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Lessons For St. Louis From the UK's "20's Plenty" Campaign

If you ever have the bad fortune to be involved in a collision as a pedestrian, your chances of survival hinge on one crucial factor: the speed the motorist was traveling.

If the driver was going 40 miles per hour, the victim has only a 15 percent chance of living. But at 20 miles per hour, the pedestrian's odds jump to 95 percent, according to research by the United Kingdom Department for Transport.

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We've reported before that communities across the UK have adopted a 20 mph speed limit in a campaign to protect pedestrians and cyclists called "20's Plenty." The concept could soon be tested in New York City.

Given the striking connection between driver speed and pedestrian safety, it's surprising more cities haven't followed suit. Network blog Gateway Streets examines how this concept might be applied in the city of St. Louis, where motorists are allowed to race through pedestrian-laden downtown streets at speeds as high as 35 miles per hour.

The speed limit on the majority of streets in the St. Louis CBD is 25 mph. Outside the CBD, but still within downtown, speed limits are commonly set at 30 mph. Some of the arterial roads through downtown, however, have 35 mph speed limits despite crossing major pedestrian corridors. Pedestrian safety, it seems, plays second fiddle to making sure vehicles get from one side of downtown to the other as quickly as possible.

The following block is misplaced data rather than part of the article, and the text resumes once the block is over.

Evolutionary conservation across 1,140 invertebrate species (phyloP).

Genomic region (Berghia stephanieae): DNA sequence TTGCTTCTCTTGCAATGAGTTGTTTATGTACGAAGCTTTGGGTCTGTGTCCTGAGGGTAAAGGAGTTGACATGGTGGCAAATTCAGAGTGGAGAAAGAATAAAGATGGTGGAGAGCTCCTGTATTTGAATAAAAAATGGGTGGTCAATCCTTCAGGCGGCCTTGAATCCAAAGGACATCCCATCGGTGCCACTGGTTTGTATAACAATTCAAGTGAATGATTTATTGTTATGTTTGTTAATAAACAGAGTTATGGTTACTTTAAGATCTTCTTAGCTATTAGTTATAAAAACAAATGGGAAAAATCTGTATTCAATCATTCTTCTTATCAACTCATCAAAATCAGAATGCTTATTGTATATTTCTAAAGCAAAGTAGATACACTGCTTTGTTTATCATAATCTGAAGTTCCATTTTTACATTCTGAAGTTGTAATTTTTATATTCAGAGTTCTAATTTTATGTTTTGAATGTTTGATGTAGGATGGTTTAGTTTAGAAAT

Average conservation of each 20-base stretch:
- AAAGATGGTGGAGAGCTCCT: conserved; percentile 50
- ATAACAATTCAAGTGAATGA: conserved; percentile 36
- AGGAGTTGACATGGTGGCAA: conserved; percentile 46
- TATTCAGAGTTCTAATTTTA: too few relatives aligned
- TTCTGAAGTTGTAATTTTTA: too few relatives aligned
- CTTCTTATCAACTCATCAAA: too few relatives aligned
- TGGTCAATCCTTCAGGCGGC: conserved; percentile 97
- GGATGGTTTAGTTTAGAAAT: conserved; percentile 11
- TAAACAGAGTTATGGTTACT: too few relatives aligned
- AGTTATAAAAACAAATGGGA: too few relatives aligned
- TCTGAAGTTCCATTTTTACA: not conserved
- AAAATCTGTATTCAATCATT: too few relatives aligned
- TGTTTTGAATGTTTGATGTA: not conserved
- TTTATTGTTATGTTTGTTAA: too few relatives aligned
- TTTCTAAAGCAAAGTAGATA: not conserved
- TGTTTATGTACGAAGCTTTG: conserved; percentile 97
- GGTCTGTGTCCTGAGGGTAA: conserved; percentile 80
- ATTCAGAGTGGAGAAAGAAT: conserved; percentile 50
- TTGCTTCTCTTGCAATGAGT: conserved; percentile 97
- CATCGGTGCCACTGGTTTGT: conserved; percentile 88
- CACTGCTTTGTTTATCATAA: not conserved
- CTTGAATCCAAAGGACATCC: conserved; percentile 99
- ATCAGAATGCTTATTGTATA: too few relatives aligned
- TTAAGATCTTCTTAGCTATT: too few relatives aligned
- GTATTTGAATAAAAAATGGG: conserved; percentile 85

Perhaps most baffling of all are 4th St and Memorial Drive. Thousands of tourist cross these two streets every year to access the Arch and Old Courthouse. Improved sidewalks to cross Memorial Drive and the I-70 trench were only just completed last year. Yet, the speed and volume of traffic on these streets still scream danger. The 35 mph speed limits on these streets are unacceptable. For comparison purposes, the 3-5 lane streets on either side of Fort Washington Way in downtown Cincinnati—very similar to I-70 and Memorial Drive, here—have 25 mph speed limits.

When 20 mile per hour speed limits were imposed in the UK, towns saw road fatalities drop by as much as 22 percent and safety was improved for both pedestrians and drivers. Their example provides a great framework for the city of St. Louis, as well as other cities.

Elsewhere on the Network today: Commute by Bike comments on ways employers are encouraging their employees to bike to work. The L.A. County Bicycle Coalition reports that a group of homeowners are threatening to disrupt an important Bus Rapid Transit line on Wilshire Boulevard. And Matt Yglesias argues that football stadiums belong on the outskirts of cities.

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